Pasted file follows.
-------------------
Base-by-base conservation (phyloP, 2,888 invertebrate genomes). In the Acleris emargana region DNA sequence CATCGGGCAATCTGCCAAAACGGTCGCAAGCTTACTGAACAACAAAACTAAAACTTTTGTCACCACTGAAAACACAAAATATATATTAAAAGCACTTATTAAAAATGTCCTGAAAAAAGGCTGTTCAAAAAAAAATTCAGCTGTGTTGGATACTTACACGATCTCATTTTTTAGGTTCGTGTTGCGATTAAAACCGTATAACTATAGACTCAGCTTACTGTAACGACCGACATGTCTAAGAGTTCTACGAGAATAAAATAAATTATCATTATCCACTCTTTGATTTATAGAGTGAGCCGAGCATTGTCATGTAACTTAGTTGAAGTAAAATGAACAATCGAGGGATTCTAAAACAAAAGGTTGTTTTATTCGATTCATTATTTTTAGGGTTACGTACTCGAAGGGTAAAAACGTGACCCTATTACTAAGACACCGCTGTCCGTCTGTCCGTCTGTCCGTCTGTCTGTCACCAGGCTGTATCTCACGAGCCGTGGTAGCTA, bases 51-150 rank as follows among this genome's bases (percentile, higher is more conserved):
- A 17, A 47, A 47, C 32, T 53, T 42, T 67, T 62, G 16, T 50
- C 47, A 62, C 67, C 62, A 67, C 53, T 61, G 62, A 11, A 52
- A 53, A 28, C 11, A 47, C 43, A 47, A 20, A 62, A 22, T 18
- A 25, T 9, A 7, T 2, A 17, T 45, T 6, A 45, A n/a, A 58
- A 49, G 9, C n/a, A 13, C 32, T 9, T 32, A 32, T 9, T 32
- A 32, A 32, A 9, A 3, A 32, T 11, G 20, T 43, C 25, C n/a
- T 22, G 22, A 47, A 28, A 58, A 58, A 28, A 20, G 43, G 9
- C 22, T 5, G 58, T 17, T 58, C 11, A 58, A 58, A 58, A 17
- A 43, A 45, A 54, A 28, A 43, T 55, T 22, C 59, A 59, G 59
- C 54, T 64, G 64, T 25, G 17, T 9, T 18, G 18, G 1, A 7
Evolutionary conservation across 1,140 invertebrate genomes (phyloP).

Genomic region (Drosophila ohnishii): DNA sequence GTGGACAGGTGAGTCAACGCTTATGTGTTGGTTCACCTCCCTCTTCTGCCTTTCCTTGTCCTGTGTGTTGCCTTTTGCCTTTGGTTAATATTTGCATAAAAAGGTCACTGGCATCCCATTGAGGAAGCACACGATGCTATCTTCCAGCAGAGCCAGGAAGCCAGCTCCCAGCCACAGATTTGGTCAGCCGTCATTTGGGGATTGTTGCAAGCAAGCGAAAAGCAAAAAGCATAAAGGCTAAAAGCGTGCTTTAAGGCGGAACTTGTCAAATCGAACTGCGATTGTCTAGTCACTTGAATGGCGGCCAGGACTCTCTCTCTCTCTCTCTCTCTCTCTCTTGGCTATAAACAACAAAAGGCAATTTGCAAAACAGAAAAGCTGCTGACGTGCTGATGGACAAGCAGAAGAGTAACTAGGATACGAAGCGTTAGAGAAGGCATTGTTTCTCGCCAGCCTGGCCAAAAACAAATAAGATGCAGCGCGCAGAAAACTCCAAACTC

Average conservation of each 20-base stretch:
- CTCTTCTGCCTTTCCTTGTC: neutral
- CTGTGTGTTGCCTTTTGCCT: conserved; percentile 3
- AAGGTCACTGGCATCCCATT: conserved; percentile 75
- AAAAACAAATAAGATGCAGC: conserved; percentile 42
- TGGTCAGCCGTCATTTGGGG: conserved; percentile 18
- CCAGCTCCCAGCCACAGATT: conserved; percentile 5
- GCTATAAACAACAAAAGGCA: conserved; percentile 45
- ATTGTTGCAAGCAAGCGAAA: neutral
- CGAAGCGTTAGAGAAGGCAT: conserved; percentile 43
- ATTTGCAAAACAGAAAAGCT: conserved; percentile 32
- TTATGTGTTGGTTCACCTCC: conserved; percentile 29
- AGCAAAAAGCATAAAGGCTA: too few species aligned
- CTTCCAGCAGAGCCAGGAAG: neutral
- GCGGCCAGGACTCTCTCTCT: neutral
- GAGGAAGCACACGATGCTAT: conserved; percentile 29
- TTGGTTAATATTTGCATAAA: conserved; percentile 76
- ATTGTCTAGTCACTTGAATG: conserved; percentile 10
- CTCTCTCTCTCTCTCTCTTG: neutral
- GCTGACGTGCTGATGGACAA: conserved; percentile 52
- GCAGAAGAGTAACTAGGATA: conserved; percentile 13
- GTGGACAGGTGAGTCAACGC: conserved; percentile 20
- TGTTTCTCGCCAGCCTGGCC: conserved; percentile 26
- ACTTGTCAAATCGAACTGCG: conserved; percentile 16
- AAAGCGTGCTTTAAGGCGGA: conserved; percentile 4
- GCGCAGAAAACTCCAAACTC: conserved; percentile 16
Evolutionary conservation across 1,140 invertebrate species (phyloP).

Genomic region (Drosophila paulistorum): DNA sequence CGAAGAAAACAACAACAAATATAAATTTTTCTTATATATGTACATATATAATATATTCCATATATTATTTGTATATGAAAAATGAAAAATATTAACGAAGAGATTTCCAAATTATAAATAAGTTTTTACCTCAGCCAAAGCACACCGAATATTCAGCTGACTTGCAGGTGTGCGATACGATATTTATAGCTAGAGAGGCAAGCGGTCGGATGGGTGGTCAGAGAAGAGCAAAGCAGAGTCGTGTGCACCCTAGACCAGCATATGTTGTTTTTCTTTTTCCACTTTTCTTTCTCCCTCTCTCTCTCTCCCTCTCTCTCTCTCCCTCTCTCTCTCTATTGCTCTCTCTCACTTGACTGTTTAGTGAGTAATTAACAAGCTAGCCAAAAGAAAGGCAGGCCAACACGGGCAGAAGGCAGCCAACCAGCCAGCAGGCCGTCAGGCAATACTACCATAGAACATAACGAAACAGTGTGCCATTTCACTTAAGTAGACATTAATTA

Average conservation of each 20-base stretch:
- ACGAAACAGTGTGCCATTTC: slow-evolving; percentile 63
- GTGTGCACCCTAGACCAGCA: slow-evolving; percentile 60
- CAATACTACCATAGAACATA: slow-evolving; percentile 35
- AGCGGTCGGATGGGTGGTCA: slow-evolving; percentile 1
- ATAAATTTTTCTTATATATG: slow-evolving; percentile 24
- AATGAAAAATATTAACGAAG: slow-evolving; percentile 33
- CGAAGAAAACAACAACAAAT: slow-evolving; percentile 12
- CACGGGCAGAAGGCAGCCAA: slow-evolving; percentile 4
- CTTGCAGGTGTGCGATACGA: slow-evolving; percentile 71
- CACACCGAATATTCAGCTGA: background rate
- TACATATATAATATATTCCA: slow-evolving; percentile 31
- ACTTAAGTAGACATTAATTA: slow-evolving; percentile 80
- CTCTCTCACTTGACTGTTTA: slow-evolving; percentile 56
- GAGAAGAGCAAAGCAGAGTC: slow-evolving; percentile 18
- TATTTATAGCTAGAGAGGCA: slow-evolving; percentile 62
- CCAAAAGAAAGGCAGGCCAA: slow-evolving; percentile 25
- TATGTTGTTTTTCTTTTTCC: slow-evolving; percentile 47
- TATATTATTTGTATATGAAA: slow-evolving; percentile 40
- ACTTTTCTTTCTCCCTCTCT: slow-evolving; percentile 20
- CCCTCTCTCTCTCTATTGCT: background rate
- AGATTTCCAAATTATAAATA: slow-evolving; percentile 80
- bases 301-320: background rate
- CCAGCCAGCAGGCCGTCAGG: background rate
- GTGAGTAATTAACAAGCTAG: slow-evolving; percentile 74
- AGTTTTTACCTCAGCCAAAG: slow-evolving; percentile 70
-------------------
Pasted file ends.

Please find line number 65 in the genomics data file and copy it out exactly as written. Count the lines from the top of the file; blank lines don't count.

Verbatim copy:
- CCAGCCAGCAGGCCGTCAGG: background rate